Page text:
By Yoon Joung Lee
Chairman and CEO of Delta Private Equity Partners, Patricia Cloherty, is a manager at two venture capital funds: Apax Partners, the U.S. Russia Investment Fund and Delta Russia Fund, L.P.
She started her first career in venture capital at Patricof & Co. Ventures, a $10 billion private equity company and now known as Apax Partners, in 1969. She worked there as a partner and later became president and co-chair of the company.
In 1977, President Jimmy Carter appointed her as Deputy Administrator of the U.S. Small Business Administration. Two years later in 1979, her husband and she founded a small business firm, Tessler & Cloherty. In 1981, she founded and served as president for the Committee of 200, a prestigious organization of the country’s leading women entrepreneur and corporate executives. In 1991, she was appointed Chairman of an Investment Advisory Council by President George H.W. Bush. She contributed to improve the U.S. Small Business Administration’s Small Business Investment Company.
In 1995, she was selected to the Board of the U.S. Russia Investment Fund by President Clinton with $440 million investment capital. There, she served as the Chairman from 1998 to 2004; and from 2003 to 2006, she served as the Chief Executive Officer of its management company.
In 2007, she received an award from the Moscow Government for her efforts on the development of entrepreneurship in Russia and her contribution to establishment and support small business in the country. In the same year, she also received the Woodrow Institute award by the Kennan Center for International Scholars who have shown their efforts on common good in their business practices.
She is currently a Trustee of Columbia University, a Trustee Emeritus of Columbia University’s Teachers College and a Trustee for Life of International House. Also, she is a member of the Rockefeller University Council. She graduated from the San Francisco College for Women in 1964 for her Bachelor’s degree, and earned two other Master’s degrees from Columbia University.
Yoon Joung Lee
A pioneering British primatologist, Jane Goodall, was born in 1934 in London, England. Her father, Mortimer Herber Morris-Goodall was a businessman and her mother, Vanna Morris-Goodall was a successful novelist.
When she was two years old, her father gave her a stuffed toy chimpanzee and she became interested in animals and dreamt of living with animals in Africa. The name of the toy chimpanzee is Jubilee and she still keeps it as her treasure. She often spent her time outdoors; observing hens laying eggs in a hen-house or playing with her dog named Rusty. Her mother was always a big supporter and encouraged her dream.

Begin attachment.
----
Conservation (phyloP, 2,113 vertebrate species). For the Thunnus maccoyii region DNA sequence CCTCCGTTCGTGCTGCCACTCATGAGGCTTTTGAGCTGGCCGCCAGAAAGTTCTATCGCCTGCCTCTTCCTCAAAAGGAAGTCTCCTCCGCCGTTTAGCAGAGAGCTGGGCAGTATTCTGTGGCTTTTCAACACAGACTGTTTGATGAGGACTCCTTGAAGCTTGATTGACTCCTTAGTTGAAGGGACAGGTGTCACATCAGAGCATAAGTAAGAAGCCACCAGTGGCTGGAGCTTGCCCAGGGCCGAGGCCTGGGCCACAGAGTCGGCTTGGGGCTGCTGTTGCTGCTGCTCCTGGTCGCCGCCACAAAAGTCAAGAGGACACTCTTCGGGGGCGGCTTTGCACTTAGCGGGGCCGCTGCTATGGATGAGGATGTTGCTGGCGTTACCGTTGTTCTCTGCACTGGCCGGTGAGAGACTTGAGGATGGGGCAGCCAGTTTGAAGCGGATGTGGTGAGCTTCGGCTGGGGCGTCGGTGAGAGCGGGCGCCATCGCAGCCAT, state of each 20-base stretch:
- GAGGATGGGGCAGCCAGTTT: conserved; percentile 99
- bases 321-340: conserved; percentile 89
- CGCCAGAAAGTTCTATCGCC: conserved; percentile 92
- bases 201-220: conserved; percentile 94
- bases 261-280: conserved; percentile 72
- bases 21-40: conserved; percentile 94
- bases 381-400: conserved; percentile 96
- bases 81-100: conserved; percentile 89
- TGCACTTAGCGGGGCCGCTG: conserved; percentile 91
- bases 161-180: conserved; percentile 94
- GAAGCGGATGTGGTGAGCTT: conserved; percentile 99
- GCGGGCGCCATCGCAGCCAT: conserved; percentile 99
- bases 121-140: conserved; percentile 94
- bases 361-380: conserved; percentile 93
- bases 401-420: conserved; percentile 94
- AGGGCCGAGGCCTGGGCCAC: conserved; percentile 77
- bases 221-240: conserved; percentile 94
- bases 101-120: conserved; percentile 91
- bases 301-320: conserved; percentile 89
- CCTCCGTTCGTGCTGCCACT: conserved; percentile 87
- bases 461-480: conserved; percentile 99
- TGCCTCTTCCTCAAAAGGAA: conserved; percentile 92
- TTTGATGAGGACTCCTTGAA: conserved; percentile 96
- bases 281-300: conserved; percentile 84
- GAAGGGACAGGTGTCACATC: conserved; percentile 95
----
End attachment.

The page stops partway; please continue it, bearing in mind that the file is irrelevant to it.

Her parents divorced when she was a child. She lived with her mother and grandmother in Bournemouth, England. When she was nineteen, she moved back to London to work as a secretary as her mom suggested her that with secretarial skills she will be able to travel all over the world because these skills are needed anywhere in the world. She was in London for a while and went back to the little town, Bournemouth to work as a waitress to save money for her first trip.
At age twenty three, she saved enough money to visit her friend in Kenya. This trip left her with lessons and inspirations. There, she met Louis Leaky, a Kenyan archaeologist and paleontologist, and he was looking for a secretary while at the National Museum. But after finding out how serious and methodical Goodall was, he sent Goodall to Olduvai Gorge in Tanzania to do a study of chimps while he was raising the funding for the project.
In 1960, it was decided that it was not proper for her to go into the wilds without a chaperone, her mother who was very close with Goodall went with her to Tanzania. They stayed in a tent for about four months to watch the chimpanzees. It took long hours to gain the trust of the chimpanzees. She patiently waited and watched them and they also watched her. She tracked them through the forests and gradually moved closer to the chimps until she was able to sit next to them. There, she discovered the behaviors and social relations of chimpanzees. They use nonverbal behaviors to show their emotions. They organize themselves in groups with complex social structures. They show affections toward parents and their peers. They also use simple tools to get termites out of mounds.
In 1962, Leakey arranged to work on a doctorate degree at Cambridge University for Goodall. In 1965, she received a doctoral degree from Cambridge University without having earned an undergraduate degree. Her work caught the world’s attention was when National Geographic aired a television documentary about her research. Goodall later turned her attention to animal rights regarding laboratory animals or captive animals. She used her expertise and fame to work to set limits on the number of those animals and worked to improve conditions where animals were kept.
With her efforts and works, she received many awards and honors including the Gold Medal of Conservation from the San Deigo Zoological Society, the National Geographic Society Centennial Award, the J.Paul Getty Wildlife Conservation Prize and the third Gandi/King Award for Non Violence at the United Nation. She does not spend her time Africa anymore. Now she travels all over the world giving speeches and lectures three hundred days a year.